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Halloween Safety Tips

By Sheryl Giordano


CARVING A NICHE:
Small children should never carve pumpkins. Children can draw a face with markers.  Then parents can do the cutting. Consider using a flashlight or glow stick instead of a candle to light your pumpkin. If you do use a candle, a votive candle is safest. Candlelit pumpkins should be placed on a sturdy table, away from curtains and other flammable objects, and should never be left unattended.

HOME SAFE HOME:
To keep homes safe for visiting trick-or-treaters, parents should clean up the porch and front yard. Be sure to  remove anything a child could trip over such as garden hoses, toys, bikes and lawn decorations.  
Parents should check outdoor lights and replace burned-out bulbs. Wet leaves, gravel from the driveway or any debris should be swept from sidewalks and steps.

Restrain your pets so they do not inadvertently jump on or bite a trick-or-treater. You may want to keep them in a closed room or garage, especially away from the front door during your neighborhood’s trick-or-treating hours. Too many noises and strangers dressed in costumes can be stressful for pets during trick or treat time, and unless you want a barking dog to scare away your guests, this may be a better option.

ON THE TRICK-OR-TREAT TRAIL:
A parent or responsible adult should always accompany young children on their neighborhood rounds.
If your older children are going alone, plan and review the route that is acceptable to you. Agree on a specific time when they should return home. Only go to homes with a porch light on and never enter a home or car for a treat. Teach children how to call 9-1-1 (or their local emergency number) if they have an emergency or become lost. Law enforcement authorities should be notified immediately of any suspicious or unlawful activity.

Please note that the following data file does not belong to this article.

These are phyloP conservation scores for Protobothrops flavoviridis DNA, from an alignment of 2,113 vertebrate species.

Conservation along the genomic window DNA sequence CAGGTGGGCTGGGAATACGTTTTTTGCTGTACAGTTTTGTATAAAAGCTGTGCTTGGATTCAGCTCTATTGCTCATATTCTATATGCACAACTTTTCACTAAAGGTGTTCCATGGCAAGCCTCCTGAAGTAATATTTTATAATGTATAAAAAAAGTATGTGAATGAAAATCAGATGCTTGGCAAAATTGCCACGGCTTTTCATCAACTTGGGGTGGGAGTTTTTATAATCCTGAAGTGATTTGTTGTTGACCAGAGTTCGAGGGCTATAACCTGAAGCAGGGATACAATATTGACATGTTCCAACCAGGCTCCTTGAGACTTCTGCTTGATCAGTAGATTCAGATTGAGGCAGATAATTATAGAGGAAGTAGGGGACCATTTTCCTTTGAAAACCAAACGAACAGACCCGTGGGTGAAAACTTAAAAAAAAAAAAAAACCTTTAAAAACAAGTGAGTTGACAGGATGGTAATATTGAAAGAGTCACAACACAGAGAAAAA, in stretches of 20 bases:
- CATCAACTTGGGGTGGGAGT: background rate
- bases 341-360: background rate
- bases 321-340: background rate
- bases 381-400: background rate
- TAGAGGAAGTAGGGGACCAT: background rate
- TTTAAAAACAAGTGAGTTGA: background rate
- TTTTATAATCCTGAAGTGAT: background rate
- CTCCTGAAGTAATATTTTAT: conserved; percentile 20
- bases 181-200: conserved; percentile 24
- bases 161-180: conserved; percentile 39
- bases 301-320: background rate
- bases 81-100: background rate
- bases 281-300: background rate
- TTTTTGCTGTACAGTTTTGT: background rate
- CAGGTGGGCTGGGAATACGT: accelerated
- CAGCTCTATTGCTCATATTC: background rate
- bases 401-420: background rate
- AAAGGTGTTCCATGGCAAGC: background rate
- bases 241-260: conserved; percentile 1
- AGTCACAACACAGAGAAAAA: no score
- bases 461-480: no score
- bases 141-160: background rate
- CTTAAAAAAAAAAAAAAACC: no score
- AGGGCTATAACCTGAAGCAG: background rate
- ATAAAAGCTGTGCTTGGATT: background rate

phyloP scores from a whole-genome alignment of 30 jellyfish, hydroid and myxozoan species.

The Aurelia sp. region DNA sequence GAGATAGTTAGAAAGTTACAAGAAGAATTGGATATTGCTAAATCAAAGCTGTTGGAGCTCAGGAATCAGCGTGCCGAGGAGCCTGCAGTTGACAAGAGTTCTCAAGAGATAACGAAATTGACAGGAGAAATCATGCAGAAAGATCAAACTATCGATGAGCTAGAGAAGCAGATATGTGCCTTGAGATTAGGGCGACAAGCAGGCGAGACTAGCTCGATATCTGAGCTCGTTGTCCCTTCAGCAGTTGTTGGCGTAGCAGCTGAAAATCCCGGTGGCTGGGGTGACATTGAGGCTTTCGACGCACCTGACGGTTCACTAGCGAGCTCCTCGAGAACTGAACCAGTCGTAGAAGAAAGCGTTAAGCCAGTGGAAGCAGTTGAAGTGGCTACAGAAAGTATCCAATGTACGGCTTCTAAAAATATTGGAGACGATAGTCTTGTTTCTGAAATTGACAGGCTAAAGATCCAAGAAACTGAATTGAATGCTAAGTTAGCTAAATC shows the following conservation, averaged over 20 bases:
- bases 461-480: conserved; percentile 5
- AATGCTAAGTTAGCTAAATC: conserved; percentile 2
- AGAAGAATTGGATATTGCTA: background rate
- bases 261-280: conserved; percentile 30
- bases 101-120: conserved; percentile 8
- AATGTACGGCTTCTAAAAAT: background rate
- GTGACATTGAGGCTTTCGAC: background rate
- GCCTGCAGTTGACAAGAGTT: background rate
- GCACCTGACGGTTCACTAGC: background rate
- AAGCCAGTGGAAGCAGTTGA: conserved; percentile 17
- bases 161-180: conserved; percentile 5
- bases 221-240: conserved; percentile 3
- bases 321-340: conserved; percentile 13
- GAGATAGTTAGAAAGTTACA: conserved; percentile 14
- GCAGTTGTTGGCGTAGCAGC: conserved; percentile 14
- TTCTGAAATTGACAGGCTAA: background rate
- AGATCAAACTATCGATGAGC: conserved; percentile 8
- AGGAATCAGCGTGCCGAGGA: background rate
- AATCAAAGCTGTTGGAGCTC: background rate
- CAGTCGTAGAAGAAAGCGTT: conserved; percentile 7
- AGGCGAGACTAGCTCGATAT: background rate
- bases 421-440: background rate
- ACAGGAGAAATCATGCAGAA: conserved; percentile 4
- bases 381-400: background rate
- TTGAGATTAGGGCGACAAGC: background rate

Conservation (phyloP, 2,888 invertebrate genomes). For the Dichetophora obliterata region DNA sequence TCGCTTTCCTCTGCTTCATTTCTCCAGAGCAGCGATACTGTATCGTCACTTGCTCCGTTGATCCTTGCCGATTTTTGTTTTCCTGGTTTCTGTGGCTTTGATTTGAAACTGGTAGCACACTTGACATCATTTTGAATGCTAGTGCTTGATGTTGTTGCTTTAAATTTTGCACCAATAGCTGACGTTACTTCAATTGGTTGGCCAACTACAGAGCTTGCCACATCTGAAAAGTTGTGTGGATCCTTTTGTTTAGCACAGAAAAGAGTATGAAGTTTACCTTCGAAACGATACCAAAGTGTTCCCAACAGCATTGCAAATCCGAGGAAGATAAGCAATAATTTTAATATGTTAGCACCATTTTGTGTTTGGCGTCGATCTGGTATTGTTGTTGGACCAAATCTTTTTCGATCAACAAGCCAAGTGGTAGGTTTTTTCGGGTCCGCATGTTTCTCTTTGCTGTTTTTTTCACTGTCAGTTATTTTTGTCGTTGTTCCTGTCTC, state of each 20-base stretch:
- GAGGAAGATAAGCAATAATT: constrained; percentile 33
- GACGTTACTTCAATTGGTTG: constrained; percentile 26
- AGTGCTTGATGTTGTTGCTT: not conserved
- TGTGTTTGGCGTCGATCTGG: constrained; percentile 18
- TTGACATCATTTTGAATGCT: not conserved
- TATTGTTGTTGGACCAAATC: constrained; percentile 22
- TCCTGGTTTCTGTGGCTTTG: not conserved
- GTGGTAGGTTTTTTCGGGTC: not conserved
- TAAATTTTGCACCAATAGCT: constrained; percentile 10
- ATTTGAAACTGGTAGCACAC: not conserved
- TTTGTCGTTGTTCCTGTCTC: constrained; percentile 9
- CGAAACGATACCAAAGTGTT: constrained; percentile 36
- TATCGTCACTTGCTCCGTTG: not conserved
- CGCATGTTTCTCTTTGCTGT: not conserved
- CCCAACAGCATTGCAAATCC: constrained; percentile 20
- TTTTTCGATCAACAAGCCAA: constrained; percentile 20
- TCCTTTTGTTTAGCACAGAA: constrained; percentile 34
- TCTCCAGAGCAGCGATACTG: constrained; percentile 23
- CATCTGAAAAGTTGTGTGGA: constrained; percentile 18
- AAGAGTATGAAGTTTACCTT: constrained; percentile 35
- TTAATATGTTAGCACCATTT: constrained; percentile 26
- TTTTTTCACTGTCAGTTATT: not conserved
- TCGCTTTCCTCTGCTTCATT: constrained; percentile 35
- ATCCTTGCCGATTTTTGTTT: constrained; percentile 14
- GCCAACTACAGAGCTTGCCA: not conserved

Because pedestrian injuries are the most common injuries to children on Halloween, remind Trick-or Treaters of these Walking Safety Tips:

  1. Stay in a group and communicate where they will be going and carry a cell phone for quick communication.
  2. Remain on well-lit streets and always use the sidewalk. If no sidewalk is available, walk at the far edge of the roadway facing traffic.
  3. Never cut across yards or use alleys. Only cross the street as a group in established crosswalks (as recognized by local custom).
  4. Never cross between parked cars or out driveways.
  5. Don't assume the right of way as motorists may have trouble seeing Trick-or-Treaters. Just because one car stops, doesn't mean others will!


HEALTHY HALLOWEEN:
A good meal prior to parties and trick-or-treating will discourage youngsters from filling up on Halloween treats. Consider purchasing non-food treats for those who visit your home, such as coloring books or pens and pencils.

Don’t eat any candy until you can inspect all items! Wait until the kids are home to sort and check treats. Though tampering is rare, a responsible adult should closely examine all treats and throw away any spoiled, unwrapped or suspicious items. And last, but not least, try to ration treats for the days following Halloween. We don’t want any upset stomachs from too much candy on Halloween night!

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References: American Academy of Pediatrics. (2010); The American Society for the Prevention of Cruelty to Animals (ASPCA) (2014) “Halloween Safety Tips.”  Retrieved on-line 27 Oct 2011 and 10 Oct 2014.

Sheryl Giordano, MSN, APRN-C is a Nurse Practitioner and Program Coordinator for The Johns Hopkins Hospital.

All content on this Web site, including medical opinion and any other health-related information, is for informational purposes only and should not be considered to be a specific diagnosis or treatment plan for any individual situation. Use of this site and the information contained herein does not create a doctor-patient relationship. Always seek the direct advice of your own doctor in connection with any questions or issues you may have regarding your own health or the health of others.

Posted on Oct 10, 2014

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